Projects can be viewed in the landscape context along with other data layers on an interactive map. Individual project information pages summarize the status, events, contacts, funding, and habitat plan for each project. Some projects consist of multiple sites, each of which can have a different status. In addition, supporting materials including monitoring reports, permits, photos, videos, and links to other websites can be uploaded and stored in a project’s file repository.
Project Tracker is an online data entry tool for submitting new projects to EcoAtlas. Once approved by regional managers, project boundaries are displayed on the map and can be viewed within the larger landscape context. Project information is summarized on individual project pages and in the Landscape Profile Tool. Project data can be downloaded here.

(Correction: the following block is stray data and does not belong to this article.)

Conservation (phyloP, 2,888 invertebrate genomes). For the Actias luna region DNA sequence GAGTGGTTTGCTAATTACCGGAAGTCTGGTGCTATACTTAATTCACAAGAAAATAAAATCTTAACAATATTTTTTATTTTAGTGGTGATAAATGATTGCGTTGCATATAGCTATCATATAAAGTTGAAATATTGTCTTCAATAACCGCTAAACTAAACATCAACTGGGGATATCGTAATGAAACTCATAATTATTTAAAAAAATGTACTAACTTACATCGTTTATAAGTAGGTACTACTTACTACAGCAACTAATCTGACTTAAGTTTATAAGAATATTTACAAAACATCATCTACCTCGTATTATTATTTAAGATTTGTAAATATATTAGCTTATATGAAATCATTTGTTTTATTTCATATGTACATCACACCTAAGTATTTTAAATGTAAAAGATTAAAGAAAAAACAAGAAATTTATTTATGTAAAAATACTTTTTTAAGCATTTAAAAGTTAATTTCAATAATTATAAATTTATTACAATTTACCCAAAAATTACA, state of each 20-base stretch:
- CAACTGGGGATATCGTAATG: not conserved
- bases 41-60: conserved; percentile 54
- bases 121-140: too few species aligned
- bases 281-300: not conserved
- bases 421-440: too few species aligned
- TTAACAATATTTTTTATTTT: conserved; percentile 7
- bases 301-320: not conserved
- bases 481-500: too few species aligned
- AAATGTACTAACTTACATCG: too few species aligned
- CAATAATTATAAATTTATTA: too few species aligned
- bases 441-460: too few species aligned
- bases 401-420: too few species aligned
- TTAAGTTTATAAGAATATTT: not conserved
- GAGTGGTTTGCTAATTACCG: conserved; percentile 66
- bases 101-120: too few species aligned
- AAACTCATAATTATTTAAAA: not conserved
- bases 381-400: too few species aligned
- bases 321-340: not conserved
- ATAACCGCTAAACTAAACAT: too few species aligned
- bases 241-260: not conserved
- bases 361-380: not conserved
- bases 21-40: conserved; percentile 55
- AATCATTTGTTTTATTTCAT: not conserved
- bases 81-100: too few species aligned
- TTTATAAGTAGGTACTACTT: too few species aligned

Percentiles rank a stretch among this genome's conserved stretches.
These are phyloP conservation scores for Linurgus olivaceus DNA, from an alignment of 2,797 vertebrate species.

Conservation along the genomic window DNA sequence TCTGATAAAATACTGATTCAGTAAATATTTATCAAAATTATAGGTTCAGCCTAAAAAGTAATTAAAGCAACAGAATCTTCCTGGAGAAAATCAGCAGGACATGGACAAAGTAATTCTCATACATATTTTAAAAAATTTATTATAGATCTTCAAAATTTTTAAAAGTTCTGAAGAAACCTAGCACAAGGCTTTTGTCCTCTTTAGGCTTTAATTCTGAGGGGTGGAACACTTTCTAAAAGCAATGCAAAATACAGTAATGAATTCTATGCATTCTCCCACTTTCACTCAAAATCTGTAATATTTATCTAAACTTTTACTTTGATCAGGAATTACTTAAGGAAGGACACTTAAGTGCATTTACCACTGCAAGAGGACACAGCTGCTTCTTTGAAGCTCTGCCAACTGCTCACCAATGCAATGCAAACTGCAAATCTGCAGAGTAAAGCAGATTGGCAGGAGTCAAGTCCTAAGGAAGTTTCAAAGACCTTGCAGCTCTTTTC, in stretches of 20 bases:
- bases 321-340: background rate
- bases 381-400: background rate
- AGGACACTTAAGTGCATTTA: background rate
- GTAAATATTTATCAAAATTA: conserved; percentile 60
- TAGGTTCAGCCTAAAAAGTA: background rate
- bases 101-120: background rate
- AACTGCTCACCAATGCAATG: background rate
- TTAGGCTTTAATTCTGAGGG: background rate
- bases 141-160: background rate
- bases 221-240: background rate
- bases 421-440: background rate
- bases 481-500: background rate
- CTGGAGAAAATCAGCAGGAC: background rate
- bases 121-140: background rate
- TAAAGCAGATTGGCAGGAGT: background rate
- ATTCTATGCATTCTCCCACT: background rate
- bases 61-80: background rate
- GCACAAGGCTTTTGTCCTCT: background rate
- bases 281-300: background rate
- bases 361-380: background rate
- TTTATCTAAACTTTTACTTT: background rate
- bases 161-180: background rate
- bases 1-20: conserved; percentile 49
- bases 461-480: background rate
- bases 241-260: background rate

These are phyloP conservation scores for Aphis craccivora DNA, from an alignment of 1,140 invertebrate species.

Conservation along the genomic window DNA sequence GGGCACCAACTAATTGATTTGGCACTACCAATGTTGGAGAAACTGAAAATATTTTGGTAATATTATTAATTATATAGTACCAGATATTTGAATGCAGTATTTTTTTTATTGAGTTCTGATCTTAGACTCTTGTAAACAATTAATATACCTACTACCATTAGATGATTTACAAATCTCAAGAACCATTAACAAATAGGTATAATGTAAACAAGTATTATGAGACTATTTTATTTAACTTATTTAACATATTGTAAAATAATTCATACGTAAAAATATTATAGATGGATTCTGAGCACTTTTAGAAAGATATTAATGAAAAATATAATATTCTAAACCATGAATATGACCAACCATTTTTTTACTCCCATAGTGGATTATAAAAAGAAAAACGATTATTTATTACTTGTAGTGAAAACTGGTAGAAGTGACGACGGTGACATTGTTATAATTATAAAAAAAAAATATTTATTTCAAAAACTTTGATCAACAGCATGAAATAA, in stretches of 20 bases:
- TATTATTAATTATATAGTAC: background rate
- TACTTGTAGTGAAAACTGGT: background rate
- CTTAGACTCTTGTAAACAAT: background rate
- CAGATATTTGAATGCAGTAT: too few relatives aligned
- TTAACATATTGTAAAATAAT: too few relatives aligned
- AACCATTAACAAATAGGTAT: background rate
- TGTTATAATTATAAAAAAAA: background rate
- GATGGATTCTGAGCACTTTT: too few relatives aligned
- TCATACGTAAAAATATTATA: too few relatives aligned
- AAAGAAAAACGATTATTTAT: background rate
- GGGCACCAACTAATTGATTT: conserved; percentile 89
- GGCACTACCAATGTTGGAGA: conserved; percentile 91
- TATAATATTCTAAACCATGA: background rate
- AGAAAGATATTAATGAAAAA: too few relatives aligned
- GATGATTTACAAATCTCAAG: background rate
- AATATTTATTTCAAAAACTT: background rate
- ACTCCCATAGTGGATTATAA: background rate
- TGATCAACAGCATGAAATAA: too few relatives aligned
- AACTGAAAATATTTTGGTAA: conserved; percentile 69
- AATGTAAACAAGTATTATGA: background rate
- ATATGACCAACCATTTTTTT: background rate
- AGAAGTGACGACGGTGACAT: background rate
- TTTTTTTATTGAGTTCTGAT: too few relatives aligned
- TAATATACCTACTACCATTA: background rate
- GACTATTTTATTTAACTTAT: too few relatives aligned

As we rethink land management in the face of climate change, we know well-functioning resilient landscapes can protect development and sustain native ecosystems. SFEI has created a series of Resilient Landscape Vision reports that explores ways to restore and support natural processes, and, in turn, provide multiple benefits such as flood risk management, water quality improvements, sediment reuse, recreational opportunities and more. The process for developing a vision typically has three components. First, we build a baseline understanding of the historical and contemporary geomorphic and ecological conditions, and assess the likely impacts of future drivers (e.g., sea level rise, increased flood intensity). Second, we convene a workshop to bring together engineers, planners, state and local natural resource agency staff, and an advisory panel of regional science experts. Finally, following the workshop, we analyze the potential improvements to habitat, flood conveyance and other important considerations to the study area associated with the developed Vision. Ultimately, these Visions can be used to guide planning efforts to promote long-term landscape resilience and ecosystem functioning under a changing climate.